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DO CERTAIN TYPES OF DEODORANT WORK BETTER FOR CERTAIN SKIN T
Transcript of DO CERTAIN TYPES OF DEODORANT WORK BETTER FOR CERTAIN SKIN T
I hypothesis that if I use each of the following deodorants: solid-white, gel, powder, and spray, for four days and rate how well they control sweat, comfort, and odor, I predict that solid-white deodorant will work better for average skin, gel will work better for dry skin, and spray will work better for oily skin.
The purpose of this project is to see if gel, spray, powder, or solid-white deodorant works better for oily, dry, or average skin.
MY CONTROLLED VARIABLE IS THE AMOUNT OF DAYS I USE THE FOUR TYPES OF DEODORANT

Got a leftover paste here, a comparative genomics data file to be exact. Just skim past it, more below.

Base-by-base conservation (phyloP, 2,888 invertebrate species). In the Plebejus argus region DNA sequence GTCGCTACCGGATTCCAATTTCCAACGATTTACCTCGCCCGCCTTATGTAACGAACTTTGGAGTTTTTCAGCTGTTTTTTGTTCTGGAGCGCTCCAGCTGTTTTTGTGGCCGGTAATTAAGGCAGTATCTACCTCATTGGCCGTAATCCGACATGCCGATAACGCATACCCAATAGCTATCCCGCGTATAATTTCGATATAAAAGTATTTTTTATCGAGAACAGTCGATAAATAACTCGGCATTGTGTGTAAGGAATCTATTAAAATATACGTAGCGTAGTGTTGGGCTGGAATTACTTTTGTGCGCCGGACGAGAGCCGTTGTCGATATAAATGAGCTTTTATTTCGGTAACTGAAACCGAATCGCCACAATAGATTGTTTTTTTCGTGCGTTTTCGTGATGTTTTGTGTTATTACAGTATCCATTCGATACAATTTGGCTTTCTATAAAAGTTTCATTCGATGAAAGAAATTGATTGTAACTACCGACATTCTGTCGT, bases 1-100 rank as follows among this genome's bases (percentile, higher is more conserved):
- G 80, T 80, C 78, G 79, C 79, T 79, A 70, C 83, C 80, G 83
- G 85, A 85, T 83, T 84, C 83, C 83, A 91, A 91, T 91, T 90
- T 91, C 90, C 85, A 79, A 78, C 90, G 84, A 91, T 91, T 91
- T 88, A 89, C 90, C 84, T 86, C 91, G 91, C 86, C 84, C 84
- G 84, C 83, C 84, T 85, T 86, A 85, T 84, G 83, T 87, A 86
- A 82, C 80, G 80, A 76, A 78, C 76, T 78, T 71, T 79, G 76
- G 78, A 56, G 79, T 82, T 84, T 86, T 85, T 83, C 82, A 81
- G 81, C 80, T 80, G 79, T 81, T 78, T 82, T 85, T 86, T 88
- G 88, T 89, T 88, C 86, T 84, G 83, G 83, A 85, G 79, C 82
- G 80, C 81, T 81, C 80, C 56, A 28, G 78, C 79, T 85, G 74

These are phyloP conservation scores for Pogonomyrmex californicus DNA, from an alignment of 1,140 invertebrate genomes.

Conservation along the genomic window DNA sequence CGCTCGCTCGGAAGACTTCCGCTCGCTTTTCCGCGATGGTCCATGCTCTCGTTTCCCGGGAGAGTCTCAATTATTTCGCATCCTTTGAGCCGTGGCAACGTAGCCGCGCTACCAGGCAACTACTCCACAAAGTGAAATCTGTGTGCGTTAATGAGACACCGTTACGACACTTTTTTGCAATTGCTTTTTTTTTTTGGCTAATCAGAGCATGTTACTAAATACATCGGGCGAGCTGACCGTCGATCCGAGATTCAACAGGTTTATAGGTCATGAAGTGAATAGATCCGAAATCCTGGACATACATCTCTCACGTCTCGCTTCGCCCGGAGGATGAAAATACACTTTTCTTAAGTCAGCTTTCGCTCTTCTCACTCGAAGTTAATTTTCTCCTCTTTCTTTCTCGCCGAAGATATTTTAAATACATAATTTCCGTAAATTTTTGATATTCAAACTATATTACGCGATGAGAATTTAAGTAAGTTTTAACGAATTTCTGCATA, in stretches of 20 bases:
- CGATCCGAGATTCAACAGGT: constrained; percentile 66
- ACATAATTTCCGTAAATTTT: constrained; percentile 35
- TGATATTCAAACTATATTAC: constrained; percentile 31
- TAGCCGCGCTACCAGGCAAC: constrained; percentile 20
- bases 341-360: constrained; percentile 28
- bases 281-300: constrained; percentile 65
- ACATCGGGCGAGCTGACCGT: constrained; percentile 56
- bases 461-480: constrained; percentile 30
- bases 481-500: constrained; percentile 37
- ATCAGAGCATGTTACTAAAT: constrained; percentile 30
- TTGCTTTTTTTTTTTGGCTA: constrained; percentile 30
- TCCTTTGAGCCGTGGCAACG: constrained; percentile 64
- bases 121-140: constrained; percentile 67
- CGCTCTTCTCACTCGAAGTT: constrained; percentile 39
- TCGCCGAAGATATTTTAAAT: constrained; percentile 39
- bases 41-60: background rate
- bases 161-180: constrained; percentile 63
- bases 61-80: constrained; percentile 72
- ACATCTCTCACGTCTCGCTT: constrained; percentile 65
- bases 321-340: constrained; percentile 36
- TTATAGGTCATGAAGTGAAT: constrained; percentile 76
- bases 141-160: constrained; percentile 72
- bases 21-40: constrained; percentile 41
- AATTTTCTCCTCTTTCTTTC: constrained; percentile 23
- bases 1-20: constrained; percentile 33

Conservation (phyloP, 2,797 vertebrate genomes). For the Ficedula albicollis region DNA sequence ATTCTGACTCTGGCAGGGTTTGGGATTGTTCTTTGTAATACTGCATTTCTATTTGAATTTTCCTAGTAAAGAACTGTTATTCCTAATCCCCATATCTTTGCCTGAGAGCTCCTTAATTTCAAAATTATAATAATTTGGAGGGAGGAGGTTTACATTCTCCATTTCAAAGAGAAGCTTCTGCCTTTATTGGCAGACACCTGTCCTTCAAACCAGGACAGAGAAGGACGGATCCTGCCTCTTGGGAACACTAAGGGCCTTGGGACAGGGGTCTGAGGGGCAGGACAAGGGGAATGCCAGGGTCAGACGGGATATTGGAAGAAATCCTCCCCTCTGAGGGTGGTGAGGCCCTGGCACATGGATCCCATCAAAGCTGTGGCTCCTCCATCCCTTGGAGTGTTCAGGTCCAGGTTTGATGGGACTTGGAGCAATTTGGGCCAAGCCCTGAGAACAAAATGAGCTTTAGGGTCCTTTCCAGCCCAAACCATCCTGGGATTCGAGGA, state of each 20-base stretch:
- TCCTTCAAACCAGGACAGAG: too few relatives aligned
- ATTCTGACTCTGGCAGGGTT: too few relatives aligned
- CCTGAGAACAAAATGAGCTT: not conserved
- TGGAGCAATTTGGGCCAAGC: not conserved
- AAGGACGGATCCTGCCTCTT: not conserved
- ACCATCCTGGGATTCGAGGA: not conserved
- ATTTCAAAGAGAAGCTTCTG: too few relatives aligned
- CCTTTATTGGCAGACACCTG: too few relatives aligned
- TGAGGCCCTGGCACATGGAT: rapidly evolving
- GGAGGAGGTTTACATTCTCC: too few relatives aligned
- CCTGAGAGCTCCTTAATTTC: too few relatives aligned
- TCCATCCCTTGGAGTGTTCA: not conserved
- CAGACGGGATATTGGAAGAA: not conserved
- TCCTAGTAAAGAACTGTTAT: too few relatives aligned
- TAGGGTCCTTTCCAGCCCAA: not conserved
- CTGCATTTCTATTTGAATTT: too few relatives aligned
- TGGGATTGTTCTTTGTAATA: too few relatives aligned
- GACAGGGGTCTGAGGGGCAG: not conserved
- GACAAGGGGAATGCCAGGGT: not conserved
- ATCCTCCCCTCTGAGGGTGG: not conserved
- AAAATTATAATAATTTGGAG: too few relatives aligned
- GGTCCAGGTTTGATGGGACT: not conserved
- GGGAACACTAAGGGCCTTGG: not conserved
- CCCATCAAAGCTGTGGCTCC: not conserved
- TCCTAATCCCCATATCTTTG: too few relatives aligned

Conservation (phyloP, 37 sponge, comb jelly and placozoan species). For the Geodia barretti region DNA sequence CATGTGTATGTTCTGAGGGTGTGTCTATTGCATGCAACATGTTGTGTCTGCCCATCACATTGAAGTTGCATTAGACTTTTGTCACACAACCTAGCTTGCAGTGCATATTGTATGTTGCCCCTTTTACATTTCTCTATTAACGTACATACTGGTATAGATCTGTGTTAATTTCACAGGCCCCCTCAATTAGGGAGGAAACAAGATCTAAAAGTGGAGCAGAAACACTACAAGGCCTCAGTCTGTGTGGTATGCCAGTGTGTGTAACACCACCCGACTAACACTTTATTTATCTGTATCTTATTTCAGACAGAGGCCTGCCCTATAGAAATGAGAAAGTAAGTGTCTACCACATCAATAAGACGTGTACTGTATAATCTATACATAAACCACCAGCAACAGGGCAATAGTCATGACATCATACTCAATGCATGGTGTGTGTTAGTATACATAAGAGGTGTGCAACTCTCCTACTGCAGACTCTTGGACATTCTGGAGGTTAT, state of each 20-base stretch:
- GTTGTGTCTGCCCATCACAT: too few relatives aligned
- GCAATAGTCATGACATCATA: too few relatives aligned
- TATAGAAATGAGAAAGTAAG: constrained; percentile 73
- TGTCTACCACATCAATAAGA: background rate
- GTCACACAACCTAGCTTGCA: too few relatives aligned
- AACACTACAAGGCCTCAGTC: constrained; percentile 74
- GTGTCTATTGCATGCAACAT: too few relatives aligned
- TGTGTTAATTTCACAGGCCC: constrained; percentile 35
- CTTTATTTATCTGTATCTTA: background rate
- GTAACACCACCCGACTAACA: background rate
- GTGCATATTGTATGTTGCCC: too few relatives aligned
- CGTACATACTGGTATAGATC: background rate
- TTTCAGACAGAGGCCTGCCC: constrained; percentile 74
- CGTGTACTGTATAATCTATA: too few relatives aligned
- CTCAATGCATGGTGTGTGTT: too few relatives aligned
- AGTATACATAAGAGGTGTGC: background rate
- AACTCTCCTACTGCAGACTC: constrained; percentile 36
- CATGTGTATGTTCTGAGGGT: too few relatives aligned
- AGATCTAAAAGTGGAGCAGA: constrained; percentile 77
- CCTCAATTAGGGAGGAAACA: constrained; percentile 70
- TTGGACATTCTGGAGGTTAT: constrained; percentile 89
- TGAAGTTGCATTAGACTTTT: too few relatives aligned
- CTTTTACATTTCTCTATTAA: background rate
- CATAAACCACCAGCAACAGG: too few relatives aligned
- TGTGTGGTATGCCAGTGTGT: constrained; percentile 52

DEODORANTS (IN FOUR TYPES GEL-BASED, SOLID-WHITE, POWDER, AND SPRAY-ON.
TEST SUBJECTS WITH DRY, OILY, AND AVERAGE SKIN
PEN AND PAPER TO RECORD AND ANALYZE YOUR FINDINGS
Image by Tom Mooring
MY INDEPENDENT VARIABLE IS THE BRANDS OF THE DEODORANT
USE EACH DEODORANT FOR FOUR DAYS.
RATE HOW WELL IT CONTROLS SWEAT, ODOR, AND HOW GOOD IT FEELS ON THE SKIN. (PUT IT ON THE CHART)
As a result to this experiment, when it came down to sweat, odor, and comfort control, dry skin reacted best with gel deodorant, oily skin reacted best with solid-white deodorant, and normal skin reacted best with solid-white deodorant. I based this information on the rating of each deodorant given by my test subjects. If a subject reported that the deodorant rated good in each field I judged that the deodorant worked best for that particular type of skin.
In conclusion, my hypothesis was incorrect. Instead of oily skin reacting best to spray deodorant it actually reacted best to solid-white deodorant. Moreover, as I predicted dry skin reacted best to gel deodorant and average skin reacted best to solid-white deodorant.
Do Certain Deodorant Work Better For Certain Skin Types?